|Boojum tree in Baja California desert, Cataviña region.|
Fouquieria columnaris, the Boojum tree or cirio (American Spanish: [ˈsiɾjo]) is a tree in the ocotillo family, whose other members include the ocotillos. It is nearly endemic to the Baja California Peninsula (both the northern and southern states), with only a small population in the Sierra Bacha of Sonora, Mexico. The plant's English name, Boojum, was given by Godfrey Sykes of the Desert Laboratory in Tucson, Arizona and is taken from Lewis Carroll's poem "The Hunting of the Snark".
The peculiar distribution pattern of the mainland boojums has led Mexican botanists to conclude that they were probably transplanted to the mainland by the indigenous Seri people, who lived in this area and still live on communal property south of this location. The Seri name for this plant is cototaj Seri pronunciation: [ˈkototax]. In Seri belief, touching this plant will cause strong winds to blow (an undesirable state). Given this belief, the hypothesis that the Seri people transplanted it is doubtful.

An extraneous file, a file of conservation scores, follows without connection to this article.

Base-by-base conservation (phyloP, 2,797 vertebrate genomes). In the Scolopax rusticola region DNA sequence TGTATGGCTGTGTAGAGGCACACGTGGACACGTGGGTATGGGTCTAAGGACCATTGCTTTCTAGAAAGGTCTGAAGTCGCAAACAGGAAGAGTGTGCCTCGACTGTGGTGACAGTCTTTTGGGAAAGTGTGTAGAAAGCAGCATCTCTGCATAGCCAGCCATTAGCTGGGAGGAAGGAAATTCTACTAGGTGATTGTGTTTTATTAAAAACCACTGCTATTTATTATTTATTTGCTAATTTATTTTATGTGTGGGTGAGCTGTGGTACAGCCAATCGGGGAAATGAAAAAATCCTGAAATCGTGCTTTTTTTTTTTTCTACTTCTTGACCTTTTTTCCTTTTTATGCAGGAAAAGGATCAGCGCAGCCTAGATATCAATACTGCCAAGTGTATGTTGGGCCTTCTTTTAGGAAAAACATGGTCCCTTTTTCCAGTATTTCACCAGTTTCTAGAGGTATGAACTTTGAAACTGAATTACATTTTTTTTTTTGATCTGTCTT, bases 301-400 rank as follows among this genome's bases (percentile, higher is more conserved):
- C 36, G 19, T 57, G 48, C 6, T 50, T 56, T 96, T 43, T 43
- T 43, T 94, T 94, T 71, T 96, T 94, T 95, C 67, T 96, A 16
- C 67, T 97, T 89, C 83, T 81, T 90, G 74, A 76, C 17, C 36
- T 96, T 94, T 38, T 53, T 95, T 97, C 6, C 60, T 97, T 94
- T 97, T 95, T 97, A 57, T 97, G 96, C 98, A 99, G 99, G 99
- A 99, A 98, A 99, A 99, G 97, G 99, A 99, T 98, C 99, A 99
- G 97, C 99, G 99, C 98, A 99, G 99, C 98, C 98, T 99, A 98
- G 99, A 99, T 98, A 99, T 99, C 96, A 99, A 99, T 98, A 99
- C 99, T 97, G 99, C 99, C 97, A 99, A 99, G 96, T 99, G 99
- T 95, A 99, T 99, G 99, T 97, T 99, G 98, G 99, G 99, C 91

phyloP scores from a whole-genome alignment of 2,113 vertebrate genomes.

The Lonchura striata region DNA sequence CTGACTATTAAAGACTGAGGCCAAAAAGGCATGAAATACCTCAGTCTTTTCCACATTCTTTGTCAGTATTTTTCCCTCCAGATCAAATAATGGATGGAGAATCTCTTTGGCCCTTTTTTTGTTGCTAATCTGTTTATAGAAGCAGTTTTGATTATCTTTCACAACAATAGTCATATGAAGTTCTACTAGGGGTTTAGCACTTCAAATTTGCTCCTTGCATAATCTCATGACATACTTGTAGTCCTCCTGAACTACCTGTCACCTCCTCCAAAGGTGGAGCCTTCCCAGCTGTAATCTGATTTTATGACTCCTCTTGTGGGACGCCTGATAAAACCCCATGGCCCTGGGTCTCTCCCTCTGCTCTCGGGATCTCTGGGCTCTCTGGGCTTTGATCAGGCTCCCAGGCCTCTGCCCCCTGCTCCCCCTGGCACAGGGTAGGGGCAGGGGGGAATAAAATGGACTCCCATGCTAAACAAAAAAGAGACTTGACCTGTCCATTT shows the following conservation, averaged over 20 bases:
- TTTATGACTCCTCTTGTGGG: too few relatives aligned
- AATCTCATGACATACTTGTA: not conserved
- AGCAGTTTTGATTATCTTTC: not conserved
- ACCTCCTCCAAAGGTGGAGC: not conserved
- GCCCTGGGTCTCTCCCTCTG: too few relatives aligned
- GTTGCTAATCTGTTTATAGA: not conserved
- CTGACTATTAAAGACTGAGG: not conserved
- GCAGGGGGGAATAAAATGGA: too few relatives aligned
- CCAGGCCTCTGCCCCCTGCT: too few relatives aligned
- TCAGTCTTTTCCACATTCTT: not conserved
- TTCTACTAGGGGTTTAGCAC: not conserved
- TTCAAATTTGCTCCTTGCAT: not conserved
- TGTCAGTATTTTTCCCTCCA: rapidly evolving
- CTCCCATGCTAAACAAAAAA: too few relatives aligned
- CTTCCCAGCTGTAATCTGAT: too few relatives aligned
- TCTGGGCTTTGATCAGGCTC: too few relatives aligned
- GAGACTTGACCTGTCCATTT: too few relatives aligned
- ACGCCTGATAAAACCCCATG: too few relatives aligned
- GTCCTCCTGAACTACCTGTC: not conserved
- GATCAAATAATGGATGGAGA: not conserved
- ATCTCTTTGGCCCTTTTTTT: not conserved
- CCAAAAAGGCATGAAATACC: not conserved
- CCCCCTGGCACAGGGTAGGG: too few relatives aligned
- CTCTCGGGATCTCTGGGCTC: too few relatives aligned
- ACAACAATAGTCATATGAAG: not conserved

The Fouquieria columnaris trunk is up to 24 cm thick, with branches sticking out at right angles, all covered with small leaves 1.5–4 cm (0.59–1.57 in) long. They can grow to a height of 20 meters (almost 70 feet). The flowers bloom in summer and autumn; they occur in short racemes, and are creamy yellow with a honey scent.
- The Plant List, Fouquieria columnaris (C.Kellogg) Kellogg ex Curran
- Robert R. Humphrey. The Boojum and its Home
- Felger, Richard; Mary B. Moser. (1985). People of the desert and sea: ethnobotany of the Seri Indians. Tucson: University of Arizona Press.
- Carroll, Lewis, 1876. The Hunting of the Snark: An Agony in Eight Fits complete text of poem
- Moser, Mary B.; Stephen A. Marlett (2005). Comcáac quih yaza quih hant ihíip hac: Diccionario seri–español–inglés (PDF) (in Spanish and English). Hermosillo, Sonora: Universidad de Sonora and Plaza y Valdés Editores.
- Shreve, F. & I. L. Wiggins. 1964. Vegetation and Flora of the Sonoran Desert. 2 vols. Stanford University Press, Stanford